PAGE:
"Home From the Sea" originally aired September 29, 1983, as the season four premiere and squarely in the peak era for Magnum. It lands at number six on Magnum Mania's Top 40 List (seven season four episodes make this list, which technically has 46 episodes). It also marks the first in a series of three episodes set on July 4, all featuring Magnum in some kind of peril partly because, as we learn here, he prefers to spend the Fourth by himself, understandable given what this episode reveals but a little unwise given the predicaments this leads to.
The episode begins with Magnum on the ocean on his surf ski, his voice-over explaining his desire to spend the holiday alone. While he takes a breather, a speed boat whips past him, its wake capsizing him, and the waves carrying his surf ski away. Magnum gives them a peace of his mind, but of course, they still don't notice him.
It doesn't take long for him to explain the potentially dire circumstances. Though only three miles offshore, an easy swim for him, he could get caught in the Moloka'i Express, a fast current between the islands of O'ahu and Moloka'i that could send him all the way to Alaska! He swims in the direction he thinks his surf ski drifted, but the audience sees he's made a bad choice.
We cut away from Magnum to check in on Higgins, T.C., and Rick. Higgins wants to whip some Yankee butt in an annual polo competition. T.C. is taking his little league team to a minor league baseball game (and forcing them to sing the "cornball" "Take Me Out to the Ball Game"). Rick has taken a yacht trip with a beautiful if unsophisticated young woman in a bikini. During their scenes, they all have vague premonitions that Magnum's in some kind of danger, and T.C. even remembers a Fourth of July when he dropped Magnum and a surfboard in the ocean.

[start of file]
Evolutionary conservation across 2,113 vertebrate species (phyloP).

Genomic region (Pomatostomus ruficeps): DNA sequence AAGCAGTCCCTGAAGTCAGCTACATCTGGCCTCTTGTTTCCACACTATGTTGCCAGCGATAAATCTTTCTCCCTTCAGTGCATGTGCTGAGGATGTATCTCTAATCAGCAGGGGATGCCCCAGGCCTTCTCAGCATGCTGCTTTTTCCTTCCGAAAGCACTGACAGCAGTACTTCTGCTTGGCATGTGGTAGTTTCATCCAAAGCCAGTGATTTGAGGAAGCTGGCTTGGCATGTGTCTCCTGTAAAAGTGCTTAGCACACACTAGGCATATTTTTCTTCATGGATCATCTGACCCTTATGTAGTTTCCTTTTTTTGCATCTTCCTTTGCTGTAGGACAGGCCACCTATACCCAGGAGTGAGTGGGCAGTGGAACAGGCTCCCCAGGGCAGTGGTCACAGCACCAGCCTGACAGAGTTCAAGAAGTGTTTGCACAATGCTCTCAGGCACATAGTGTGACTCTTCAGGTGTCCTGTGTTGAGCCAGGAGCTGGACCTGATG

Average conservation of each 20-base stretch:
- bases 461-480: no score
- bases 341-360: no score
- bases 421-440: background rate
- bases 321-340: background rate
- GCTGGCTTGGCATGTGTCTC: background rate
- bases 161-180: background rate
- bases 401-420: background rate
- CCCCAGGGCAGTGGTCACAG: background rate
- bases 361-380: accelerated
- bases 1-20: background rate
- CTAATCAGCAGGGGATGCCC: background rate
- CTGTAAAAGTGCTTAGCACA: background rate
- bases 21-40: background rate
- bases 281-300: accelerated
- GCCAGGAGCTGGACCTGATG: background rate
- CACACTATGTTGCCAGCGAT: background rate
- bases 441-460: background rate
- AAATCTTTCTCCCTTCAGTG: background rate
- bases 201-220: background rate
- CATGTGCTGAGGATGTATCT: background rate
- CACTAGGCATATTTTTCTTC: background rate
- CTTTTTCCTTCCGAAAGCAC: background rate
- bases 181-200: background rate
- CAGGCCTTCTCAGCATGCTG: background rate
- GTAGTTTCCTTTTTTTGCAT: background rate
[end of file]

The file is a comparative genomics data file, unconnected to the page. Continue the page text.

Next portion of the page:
Magnum treads water, and here we get to the meat--and the Pine--of the episode as we flash back to a beach near San Diego in 1950. A five-year-old Magnum treads water, trying to beat his own record, his dad timing and encouraging him, pushing him to work harder but with the right balance of enthusiasm and discipline, never making his son feel bad and making him feel great about his accomplishments.
Back onshore, we see Magnum's mom, and these three make a picture-perfect family, but we learn that isn't quite the case. The elder Magnum, a Navy pilot, has to ship out to Korea soon, but he promises a watch identical to his if lil' Magnum can reach a new goal by the time he returns--treading water for one hour.
This memory gives present-day Magnum the strength to continue to tread water and fight his fatigue and fear. That fear only grows when a shark begins circling him.
In another flashback, we see the Magnum family at night on the beach. Lil' Magnum worries about monsters, but Dad gives him some advice, telling him that if he names the monsters they won't seem as scary. They name the monster Herman and yell at him to go away. In the present, Magnum does the same with the shark...and it works!
Donald Bellisario's script and Pine's performance (along with child actor R.J. Williams and Susan Blanchard as Katherine Magnum) create a believable but perfect father figure. He's a good-looking military man who encourages his son in athletic endeavors, but unlike many men of his generation, he doesn't dismiss or even discourage his son's feelings. Instead, he offers patient advice on how to overcome them. In an unspoken way, he also seems to be preparing Magnum in case he doesn't return from Korea.
In fact, he doesn't return alive. In a scene that cuts between the present and Magnum trying to continue to tread water until the sunrise and a flashback. In the past, Katherine counts down as young Magnum approaches the one-hour mark. Back in the present, T.C. and Higgins approach via helicopter (along with Rick who had unwittingly passed Magnum in the night, they've figured out the situation). Magnum's mom continues to count down. Behind her a Navy car pulls to a stop, and a man in uniform. Young Magnum nears his record. Higgins leaps from the helicopter with a life preserver, but Magnum can't stop. He needs to do it "for dad." The Naval officer stands behind Katherine. We don't hear the news, but we don't have to. In the present Magnum beats the record allows Higgins to take hold of him as he shouts, "I did it, Dad!"